Linguists / Poliglots / Philologists


I think this topic has been discurssed before. Anyway, I came across with this video:

where a person talks about linguists, polyglots and philologists and their differences.

For example he states:

LINGUIST: A linguist is a scientist of linguistics, not somebody who can speak many languages
POLYGLOT: Someone who speak many languages and it’s not related to linguistics.
PHILOLOGYST: Was replaced by linguistics.

By the way, at 4:05 he says that Steve refers himself as linguist but he doesn’t know if Steve is a professor of university or something like that. but he is sure Steve is an accomplished polyglot.

So I am a bit confused about the terminology.

In trying to get people to stop using linguist in the ‘wrong’ sense he may be a bit like King Canute, trying to stop the tide…

It is not dictionaries definitions that determine usage but vice versa besides Oxford does define a linguist as a proficient speaker of languages

My lost post was from my iPod touch. Let me add the two first definitions that I found on the web. Linguist may only mean a student of linguistics in most languages, but not in English. It may even have meant that at some time in English, but the usage of all words evolves. Dictionaries have to reflect that. It is pointless to argue against usage and its evolution. It is just pedantry.

lin·guist (lnggwst)

  1. A person who speaks several languages fluently.
  2. A specialist in linguistics.

A noun
1 linguist, polyglot
a person who speaks more than one language

2 	linguist, linguistic scientist
	a specialist in linguistics

steve said: “It is not dictionaries definitions that determine usage but vice versa.”

There are two types of dictionaries: prescriptive and descriptive. Oxford is the former, while Webster’s is the latter (generally).

Also, reading a dictionary does (among other things) fall under “usage.”

I don’t know the exact difference of the meaning in English but I can give my “Greek” point of view.

poly → multi- (when used as prefix), many
glot → language
polyglot → you can guess

philo → friend
logist → (logos) thought / speech
Philologist is someone who is involved with a language in any possible way that is beyond the necessary level someone needs to have for doing every day things. You can be a philologist of your own language or of other languages. From Greek when we translate this word to English then: “philologist” = “linguist”
Philologist is not a polyglot. As I said a philologist can be such on their own language. Polyglot has the meaning that someone can speak in multiple languages for every day things. Of course you can be philologist and polyglot if that’s the case.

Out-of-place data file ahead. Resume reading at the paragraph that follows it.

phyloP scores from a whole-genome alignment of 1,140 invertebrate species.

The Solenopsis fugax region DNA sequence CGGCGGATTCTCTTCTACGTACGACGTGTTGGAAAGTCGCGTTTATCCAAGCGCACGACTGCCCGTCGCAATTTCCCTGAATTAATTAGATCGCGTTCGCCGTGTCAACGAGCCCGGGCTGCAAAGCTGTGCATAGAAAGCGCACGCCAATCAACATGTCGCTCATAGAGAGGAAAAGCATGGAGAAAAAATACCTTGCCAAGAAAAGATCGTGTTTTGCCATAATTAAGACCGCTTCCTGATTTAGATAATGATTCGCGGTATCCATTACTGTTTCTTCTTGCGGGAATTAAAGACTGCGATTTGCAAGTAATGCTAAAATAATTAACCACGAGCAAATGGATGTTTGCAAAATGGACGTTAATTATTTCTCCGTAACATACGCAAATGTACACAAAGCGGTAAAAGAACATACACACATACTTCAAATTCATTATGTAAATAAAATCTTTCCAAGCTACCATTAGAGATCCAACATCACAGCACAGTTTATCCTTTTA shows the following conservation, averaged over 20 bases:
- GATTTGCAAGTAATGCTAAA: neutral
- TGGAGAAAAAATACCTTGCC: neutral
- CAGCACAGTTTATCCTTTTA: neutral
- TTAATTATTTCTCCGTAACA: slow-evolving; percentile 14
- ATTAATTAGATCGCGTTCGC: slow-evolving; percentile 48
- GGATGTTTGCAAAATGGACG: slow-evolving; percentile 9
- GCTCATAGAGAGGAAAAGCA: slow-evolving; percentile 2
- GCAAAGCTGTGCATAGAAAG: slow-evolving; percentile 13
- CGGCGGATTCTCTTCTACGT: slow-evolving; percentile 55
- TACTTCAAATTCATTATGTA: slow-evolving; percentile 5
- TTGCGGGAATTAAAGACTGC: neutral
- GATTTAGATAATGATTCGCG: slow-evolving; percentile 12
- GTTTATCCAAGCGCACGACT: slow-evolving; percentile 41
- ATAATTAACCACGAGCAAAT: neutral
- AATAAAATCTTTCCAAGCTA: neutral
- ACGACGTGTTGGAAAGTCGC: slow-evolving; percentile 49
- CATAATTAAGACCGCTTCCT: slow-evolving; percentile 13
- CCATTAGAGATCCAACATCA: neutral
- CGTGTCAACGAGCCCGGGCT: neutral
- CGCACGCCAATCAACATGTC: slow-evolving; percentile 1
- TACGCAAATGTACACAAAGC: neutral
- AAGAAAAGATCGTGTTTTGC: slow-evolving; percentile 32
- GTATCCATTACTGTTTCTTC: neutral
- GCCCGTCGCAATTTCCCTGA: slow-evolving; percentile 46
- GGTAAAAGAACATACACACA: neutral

The word philologist is mostly used for those who have study and can explain all the grammatical and syntactical phenomena of a language or as it seems in English those who have also study how the languages have formed (I don’t really know what that involves) but as the term suggests it has a very broad range of things that include:
Writing books, political speech writing / effective language use for convincing other people, explaining word roots/formation (Greek is a word-root-central language), creating new words (Ancient Greeks considered that as a special talent)

From Mirriam Webster’s online dictionary

Main Entry: lin·guist
Pronunciation: \ˈliŋ-gwist
Function: noun
Etymology: Latin lingua language, tongue
Date: 1591

1 : a person accomplished in languages; especially : one who speaks several languages
2 : a person who specializes in linguistics

By usage I meant language usage, the normal patterns of word usage in a language.

Relatively few people use dictionaries, and even smaller number would know that there are prescriptive and descriptive dictionaries, if in fact such a distinction exists, which I doubt.

The meaning of words evolves. An English dictionary in the 16th century would be different from a modern one. Many of the words will have changed meaning.

The value of a word in one language does not necessarily carry over to another. The word “familia” or similar, in most Western European languages, means family. In Russian it means surname, for example.

So according to what has said, “polyglot” and “linguist” can be considered synonyms.

In English, and in one of the meanings of linguist, yes. Polyglot is less ambiguous, but more people use the word linguist rather than the word polyglot.

The word “polyglot” has taken place from the Greek language (polyglottos - “multilingual”). It is a person who knows many languages (not less than four). Polyglot can speak foreign languages absolutely freely. He can translate sounding speech and the written text, and to write competently and clearly.
For example, the legend says, the Buddha spoke in 150 languages. :slight_smile: The most known polyglot of the past, whose abilities are certified quite authentically is a keeper of library of Vatican cardinal Dzhuzeppe Kaspar Metstsofanti (1774 - 1849). He freely spoke sixty languages. Thus the cardinal never left Italy and has studied languages independently.
The linguist is a scientist, the expert on linguistics (knowledge of language including phonetics, morphology syntax, etc.). In Russia, the linguistics is included in structure «philological sciences». Therefore the common name for linguists and representatives of related subjects (literary critics, specialists in folklore) quite often is “philologist”.